Tuesday, July 21, 2015

Goat Simulator - 5/20 hours

I think I finally have a handle on exactly what Goat Simulator is trying to be. You know how, in your typical open-world game, you'll have times when you're between missions, and for whatever reason, you're playing the game, but you don't actually want to advance the story at all, so you pick something at random in the environment and decide "I'm going to climb that" or "I'm going to explode that?"

Goat Simulator is a game made entirely of those moments. I can't exactly fault it for being that way. On paper, it seems like a good idea. People like messing around in open-worlds, so why not make a game that makes messing around the centerpiece activity?

I'm not sure why this idea doesn't work for me. I like sandbox games. I loved StarMade, even though it wasn't finished and there wasn't much of a goal, so I had to make my own objectives. So why am I so indifferent towards Goat Simulator?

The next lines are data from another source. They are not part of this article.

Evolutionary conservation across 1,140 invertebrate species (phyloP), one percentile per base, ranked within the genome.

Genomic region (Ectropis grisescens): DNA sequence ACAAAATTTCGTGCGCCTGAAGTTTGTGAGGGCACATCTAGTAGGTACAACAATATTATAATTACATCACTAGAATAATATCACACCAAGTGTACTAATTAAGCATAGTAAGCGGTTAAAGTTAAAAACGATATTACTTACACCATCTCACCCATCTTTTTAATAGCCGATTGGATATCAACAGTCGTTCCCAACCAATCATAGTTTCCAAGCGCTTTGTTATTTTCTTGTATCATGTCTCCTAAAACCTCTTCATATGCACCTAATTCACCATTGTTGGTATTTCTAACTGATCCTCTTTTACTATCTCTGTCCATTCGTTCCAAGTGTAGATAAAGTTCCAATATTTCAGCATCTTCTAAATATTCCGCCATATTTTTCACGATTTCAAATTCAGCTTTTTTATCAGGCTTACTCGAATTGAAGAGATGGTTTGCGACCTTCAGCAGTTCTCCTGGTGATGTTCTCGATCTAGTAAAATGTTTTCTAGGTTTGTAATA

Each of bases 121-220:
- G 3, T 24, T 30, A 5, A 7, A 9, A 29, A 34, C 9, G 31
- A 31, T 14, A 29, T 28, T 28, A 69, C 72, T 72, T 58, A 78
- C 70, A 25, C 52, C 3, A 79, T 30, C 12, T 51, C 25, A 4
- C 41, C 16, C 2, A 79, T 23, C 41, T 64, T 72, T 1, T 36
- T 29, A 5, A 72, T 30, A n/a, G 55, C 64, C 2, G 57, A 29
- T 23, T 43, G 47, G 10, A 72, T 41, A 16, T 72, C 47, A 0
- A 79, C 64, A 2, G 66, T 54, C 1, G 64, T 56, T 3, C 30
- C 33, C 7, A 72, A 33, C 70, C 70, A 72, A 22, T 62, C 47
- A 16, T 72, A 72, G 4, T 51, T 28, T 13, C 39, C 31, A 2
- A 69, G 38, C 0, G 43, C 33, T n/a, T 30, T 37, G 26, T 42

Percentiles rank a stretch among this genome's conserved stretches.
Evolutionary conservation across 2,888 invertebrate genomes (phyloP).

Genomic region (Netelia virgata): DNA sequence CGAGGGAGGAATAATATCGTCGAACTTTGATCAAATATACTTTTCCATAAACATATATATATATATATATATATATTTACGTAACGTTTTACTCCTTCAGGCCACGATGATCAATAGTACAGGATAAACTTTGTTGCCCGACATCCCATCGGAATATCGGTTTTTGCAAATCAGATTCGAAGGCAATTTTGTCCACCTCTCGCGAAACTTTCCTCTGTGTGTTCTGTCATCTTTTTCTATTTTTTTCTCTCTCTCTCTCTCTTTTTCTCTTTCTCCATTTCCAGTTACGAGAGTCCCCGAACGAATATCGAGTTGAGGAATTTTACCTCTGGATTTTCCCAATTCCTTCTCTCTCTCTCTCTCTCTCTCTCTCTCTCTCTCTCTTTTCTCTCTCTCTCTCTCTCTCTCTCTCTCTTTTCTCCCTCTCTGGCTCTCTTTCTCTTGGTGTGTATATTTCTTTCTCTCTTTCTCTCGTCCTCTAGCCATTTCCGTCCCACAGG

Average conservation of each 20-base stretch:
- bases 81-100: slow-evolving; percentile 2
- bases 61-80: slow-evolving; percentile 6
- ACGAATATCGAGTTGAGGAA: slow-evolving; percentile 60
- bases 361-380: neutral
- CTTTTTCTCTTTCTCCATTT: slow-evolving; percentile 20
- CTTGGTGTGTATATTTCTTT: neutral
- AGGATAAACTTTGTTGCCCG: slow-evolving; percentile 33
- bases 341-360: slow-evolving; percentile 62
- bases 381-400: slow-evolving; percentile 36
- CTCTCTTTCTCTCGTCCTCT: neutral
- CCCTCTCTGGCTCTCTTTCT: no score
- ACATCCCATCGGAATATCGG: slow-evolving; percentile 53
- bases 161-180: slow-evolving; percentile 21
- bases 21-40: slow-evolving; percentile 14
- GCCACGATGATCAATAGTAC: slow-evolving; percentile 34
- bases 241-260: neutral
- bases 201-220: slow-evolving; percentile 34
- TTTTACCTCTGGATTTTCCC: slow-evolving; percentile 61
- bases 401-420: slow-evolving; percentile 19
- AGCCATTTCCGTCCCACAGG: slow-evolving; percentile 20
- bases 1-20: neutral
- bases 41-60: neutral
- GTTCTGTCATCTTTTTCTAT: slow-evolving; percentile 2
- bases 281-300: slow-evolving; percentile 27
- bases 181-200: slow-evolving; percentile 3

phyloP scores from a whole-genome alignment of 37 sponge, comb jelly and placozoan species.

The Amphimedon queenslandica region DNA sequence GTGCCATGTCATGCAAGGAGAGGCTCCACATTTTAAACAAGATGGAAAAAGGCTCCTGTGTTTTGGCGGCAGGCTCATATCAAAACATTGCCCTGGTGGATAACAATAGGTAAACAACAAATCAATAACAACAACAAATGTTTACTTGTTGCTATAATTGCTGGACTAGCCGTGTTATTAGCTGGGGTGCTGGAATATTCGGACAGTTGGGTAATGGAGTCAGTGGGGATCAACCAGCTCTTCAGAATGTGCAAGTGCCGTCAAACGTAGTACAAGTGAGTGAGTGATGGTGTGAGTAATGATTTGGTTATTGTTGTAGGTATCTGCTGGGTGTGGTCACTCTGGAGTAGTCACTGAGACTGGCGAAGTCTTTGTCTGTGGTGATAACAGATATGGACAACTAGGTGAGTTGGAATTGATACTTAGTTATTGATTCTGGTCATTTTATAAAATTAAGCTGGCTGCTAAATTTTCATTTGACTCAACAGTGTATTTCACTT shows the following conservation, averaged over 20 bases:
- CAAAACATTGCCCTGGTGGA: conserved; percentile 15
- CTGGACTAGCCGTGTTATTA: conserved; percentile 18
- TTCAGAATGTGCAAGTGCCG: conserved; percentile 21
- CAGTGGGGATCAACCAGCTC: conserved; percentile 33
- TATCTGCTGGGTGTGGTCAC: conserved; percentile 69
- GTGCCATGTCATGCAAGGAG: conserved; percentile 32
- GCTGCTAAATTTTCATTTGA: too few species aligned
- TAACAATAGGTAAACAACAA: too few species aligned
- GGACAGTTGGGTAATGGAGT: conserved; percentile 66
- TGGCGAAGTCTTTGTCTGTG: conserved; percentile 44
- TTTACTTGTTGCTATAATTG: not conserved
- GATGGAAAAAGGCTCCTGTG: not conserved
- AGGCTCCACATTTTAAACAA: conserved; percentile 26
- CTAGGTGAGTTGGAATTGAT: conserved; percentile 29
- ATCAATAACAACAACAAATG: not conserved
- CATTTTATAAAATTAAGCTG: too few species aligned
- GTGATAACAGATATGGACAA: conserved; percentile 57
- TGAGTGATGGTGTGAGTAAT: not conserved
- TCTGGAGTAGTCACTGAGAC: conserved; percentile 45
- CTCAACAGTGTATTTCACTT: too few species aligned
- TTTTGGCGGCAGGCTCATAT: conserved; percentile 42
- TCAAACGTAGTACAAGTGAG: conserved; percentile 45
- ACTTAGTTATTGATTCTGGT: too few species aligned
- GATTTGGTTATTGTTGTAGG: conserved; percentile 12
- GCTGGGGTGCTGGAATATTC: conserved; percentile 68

I think it's because I don't have any particular investment Goat Simulator's world. I can't make permanent changes to it, and there are no interesting characters or stories. Even my player avatar, the Goat herself (you can become Queen of the Goats, so I'm assuming that makes you female) is really just an abstract player stand-in, so obviously absurd that any identification is smothered before it can develop.

All of this adds up to a faintly sterile experience, something that can be appreciated with a critical distance, but which never quite sets fire to the imagination. And if that seems like an awfully subjective assessment, I can't disagree. It's likely that I'm only speaking for myself, and that other people will have no problem getting into the game, having a ball with trying for ever more insane acrobatic feats or elaborate physics-modelling catastrophes. Hell, I've played this exact same game before, after beating Saints' Row IV and having nothing left to do but finish the "challenges." It's just that after 20+ hours with the Boss (not counting the previous games in the series), I'd felt a bond, thanks to all the funny dialogue and zany set-pieces of the main plot. With the Goat, all I can muster so far is a shrug.

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